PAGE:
No Three Snowflakes Are Alike

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I developed a Sass function to generate a list of unique pairs given a List or Map of data, so I extrapolated the idea and refactored the function to generate a series of unique groups of size n.

In Unique Pairs in Sass I outlined a Sass function I developed in pursuit of generating a list of unique pairs from a given list of data. While this technique certainly isn’t so powerful or far-reaching as to cause you to refactor all of your Sass, once you find yourself needing to dynamically generate unique pairs, the Sass function shoulders the weight of any complexity. Things like between X and Y are perfectly suited to leverage this function.

But what about when you want to generate unique groups of more than 2 items? Multiples of 3, 4, n?

We’ll need to make sure our dataset contains more than n items—making unique groups of three items from a dataset of only three items would make our function entirely moot. From there, refactoring the function mostly comes down to keep track of how we’re iterating through the items in the dataset and repeating this iteration in a recursive-like way the same number of times as items per unique group.

Let’s just jump right into it

@function unique-groups($data, $size: 2) {
@if not $data or not (type-of($data) == list or type-of($data) == map) {
@warn "`unique-groups()` expects either a single List or single Map for `$data`.";
@return false;
}

$unique-groups: ();

@if type-of($data) == list {
$seen-first: ();
@each $first in $data {
$seen-first: append($seen-first, $first);
$seen-second: ();
@each $second in $data {
$seen-second: append($seen-second, $second);
@if $first != $second and not index($seen-first, $second) {
@if $size >= 3 {
@each $third in $data {
@if $second != $third and not index($seen-second, $third) {
$unique-group: (
$first,
$second,
$third
);
$unique-groups: append($unique-groups, $unique-group);
}
}
}
@else {
$unique-group: (
$first,
$second
);
$unique-groups: append($unique-groups, $unique-group);
}
}
}
}
}
@else if type-of($data) == map {
$seen-first: ();
@each $first-key, $first-value in $data {
$seen-first: append($seen-first, $first-key);
$seen-second: ();
@each $second-key, $second-value in $data {
$seen-second: append($seen-second, $second-key);
@if $first-key != $second-key and not index($seen-first, $second-key) {
@if $size >= 3 {
@each $third-key, $third-value in $data {
@if $second-key != $third-key and not index($seen-second, $third-key) {
$unique-group: (
($first-key: $first-value),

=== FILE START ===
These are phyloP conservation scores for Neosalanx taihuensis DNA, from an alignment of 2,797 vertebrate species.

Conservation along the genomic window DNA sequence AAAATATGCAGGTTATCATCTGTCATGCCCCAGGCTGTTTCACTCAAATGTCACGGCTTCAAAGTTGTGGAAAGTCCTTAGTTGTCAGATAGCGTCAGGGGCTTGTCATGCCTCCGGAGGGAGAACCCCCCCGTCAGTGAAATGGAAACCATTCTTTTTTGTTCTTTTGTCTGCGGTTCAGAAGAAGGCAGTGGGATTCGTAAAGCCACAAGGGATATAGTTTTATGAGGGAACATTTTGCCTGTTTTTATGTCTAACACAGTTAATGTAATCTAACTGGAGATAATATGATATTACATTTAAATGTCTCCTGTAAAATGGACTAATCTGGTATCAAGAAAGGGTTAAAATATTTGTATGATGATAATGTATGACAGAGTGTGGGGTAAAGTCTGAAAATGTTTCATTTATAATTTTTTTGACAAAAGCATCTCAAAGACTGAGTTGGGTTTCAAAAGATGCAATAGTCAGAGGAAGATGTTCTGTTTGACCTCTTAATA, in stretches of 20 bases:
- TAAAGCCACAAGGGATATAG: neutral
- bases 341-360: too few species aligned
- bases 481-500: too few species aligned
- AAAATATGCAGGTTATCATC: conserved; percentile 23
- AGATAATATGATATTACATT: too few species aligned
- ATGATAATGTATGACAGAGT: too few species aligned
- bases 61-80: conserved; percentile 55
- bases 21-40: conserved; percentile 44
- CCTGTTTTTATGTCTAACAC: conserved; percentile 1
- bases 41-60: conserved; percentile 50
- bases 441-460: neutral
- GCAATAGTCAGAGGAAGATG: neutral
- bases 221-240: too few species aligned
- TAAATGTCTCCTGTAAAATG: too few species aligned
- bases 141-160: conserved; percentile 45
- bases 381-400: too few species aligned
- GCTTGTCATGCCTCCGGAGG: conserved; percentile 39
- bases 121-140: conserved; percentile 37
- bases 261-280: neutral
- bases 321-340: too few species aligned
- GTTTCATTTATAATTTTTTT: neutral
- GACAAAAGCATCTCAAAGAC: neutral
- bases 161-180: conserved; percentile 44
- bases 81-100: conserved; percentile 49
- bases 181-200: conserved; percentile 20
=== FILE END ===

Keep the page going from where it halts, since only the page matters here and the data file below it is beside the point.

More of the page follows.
($second-key: $second-value),
($third-key: $third-value)
);
$unique-groups: append($unique-groups, $unique-group);
}
}
}
@else {
$unique-group: (
($first-key: $first-value),
($second-key: $second-value)
);
$unique-groups: append($unique-groups, $unique-group);
}
}
}
}
}

@else {
@warn "`unique-groups()` expects either a List or Map `$data` parameter.";
@return false;
}

@return $unique-groups;
}

As with the previous version of the function, it can accept the required dataset as either a List or Map. Using our mathematical formula from before, we can plug in our variables and figure out how many unique multiples to expect from a dataset.

Let n = size of dataset
Let m = items / group

n(n−1)⁄m

So, from a dataset of size 4, if we want a group size of 3, we can expect 4 unique groups:

4(4−1)⁄3 = 4

In Action

$border-styles: 5px solid black;

$list:
top,
right,
bottom,
left;

@each $unique-group in unique-groups($list, 3) {
$unique-group-first: nth($unique-group, 1);
$unique-group-second: nth($unique-group, 2);
$unique-group-third: nth($unique-group, 3);

.border--#{$unique-group-first}-and-#{$unique-group-second}-and-#{$unique-group-third} {
border-#{$unique-group-first}: $border-styles;
border-#{$unique-group-second}: $border-styles;
border-#{$unique-group-third}: $border-styles;
}
}
.border--top-and-right-and-bottom {
border-top: 5px solid black;
border-right: 5px solid black;
border-bottom: 5px solid black;
}

.border--top-and-right-and-left {
border-top: 5px solid black;
border-right: 5px solid black;
border-left: 5px solid black;
}

.border--top-and-bottom-and-left {
border-top: 5px solid black;
border-bottom: 5px solid black;
border-left: 5px solid black;
}

.border--right-and-bottom-and-left {
border-right: 5px solid black;
border-bottom: 5px solid black;
border-left: 5px solid black;
}

If you find a clever use for this @function, I’d love to see it in action on your own projects, so hit me up and let me know!